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Surge Irrigation

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Surge Irrigation

Surface irrigation is not new technology, but through research and the incorporation of some inventive measures, advances in this area have provided the needed responses to make this type of irrigation increasingly appealing. Not only is water quality a major concern, but current farmers must now monitor water quality and provide adequate crop protection measures to insure a good yield. Water availability is affected by falling water tables, droughts and stressed by the increasing water demand of growing urban populations (Moody 1993). Likewise, local and federal governments create strict water utilization laws, limiting chemical concentrations of particular substances in surface waters throughout the nation. In addition to adhering to the aforementioned tasks, irrigators must correctly apply supplemental water such that the crop’s needs are also met without “over-application”.

The primary goals of any irrigation system are to minimize deep percolation of water and replenish soil water in the root zone along the entire field (Goldhammer 1987). Thus, to achieve effective water management, an irrigator should utilize the least amount of water needed to sustain profitable yield amounts. In addition, the major concerns of managing irrigation water are controlling runoff, decreasing deep percolation, providing sufficient drainage, and limiting energy and the associated labor costs.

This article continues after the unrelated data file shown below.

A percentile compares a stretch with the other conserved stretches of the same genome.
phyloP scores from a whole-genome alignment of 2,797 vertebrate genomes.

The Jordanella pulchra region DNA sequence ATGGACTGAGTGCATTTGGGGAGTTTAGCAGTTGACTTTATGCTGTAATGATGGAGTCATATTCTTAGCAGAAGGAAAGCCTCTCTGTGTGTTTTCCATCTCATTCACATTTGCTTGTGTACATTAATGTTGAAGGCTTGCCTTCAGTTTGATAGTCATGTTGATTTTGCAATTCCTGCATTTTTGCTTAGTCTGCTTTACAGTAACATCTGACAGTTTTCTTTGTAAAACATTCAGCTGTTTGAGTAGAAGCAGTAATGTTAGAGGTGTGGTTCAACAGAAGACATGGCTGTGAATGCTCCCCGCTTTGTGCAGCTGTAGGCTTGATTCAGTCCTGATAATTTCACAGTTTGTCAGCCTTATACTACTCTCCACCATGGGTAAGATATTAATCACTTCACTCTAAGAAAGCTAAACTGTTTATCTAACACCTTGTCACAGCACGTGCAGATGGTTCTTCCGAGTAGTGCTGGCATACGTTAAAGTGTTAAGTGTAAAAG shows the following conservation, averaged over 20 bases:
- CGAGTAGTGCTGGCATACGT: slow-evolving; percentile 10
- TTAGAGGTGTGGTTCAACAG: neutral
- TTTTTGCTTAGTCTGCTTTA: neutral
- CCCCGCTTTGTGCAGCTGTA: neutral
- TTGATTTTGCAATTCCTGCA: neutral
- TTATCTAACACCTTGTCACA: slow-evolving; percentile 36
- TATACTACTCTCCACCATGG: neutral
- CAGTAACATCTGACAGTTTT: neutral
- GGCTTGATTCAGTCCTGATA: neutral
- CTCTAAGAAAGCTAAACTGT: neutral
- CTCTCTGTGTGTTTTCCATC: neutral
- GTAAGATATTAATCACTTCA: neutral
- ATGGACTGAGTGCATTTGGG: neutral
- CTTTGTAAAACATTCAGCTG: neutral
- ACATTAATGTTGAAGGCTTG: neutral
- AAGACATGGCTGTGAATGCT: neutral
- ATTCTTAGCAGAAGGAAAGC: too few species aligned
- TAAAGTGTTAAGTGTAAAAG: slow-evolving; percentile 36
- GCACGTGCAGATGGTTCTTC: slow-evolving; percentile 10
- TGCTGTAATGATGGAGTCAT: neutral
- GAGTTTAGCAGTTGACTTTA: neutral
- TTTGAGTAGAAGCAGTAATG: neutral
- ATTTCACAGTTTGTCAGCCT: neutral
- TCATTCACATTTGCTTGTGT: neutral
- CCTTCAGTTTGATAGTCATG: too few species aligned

For a small or medium sized operation with limited resources, labor and maintenance costs are important factors when selecting an irrigation system. A study conducted by Dr. Stephen H. Amosson (1995) compared six alternative irrigation systems (gated pipe, surge flow, side roll, high pressure pivot, low pressur...

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...s Department of the Interior.

Goldhammer, D.A., M.H. Alemi and R.C. Phene (1987) Surge vs. Continuous-Flow Irrigation. California Agriculture, September-October 1987.

Hill, R.W. and G. Stringham (1994) Surge Flow Irrigation: Automatic Surface Irrigation Demonstration for Summer Onion Tour. Cooperative Extension Service & Biological and Irrigation Engineering Department, Utah State University

Moody, V. (1993) The Benefits of Surge. Irrigation Journal, March 1993.

New, Leon (1995) Opportunities to Maximize the Utilization of Waters by Irrigators. Texas Agricultural Extension Service.

Varlev, I., Z. Popova, I. Gospodinov (1998) Furrow Surge Irrigation as a Water Saving Technique. Water and the Environment: Innovation in Irrigation and Drainage, 1st Inter-regional Conference Proceedings, Lisbon, Portugal, September 1998, pp-131-139.
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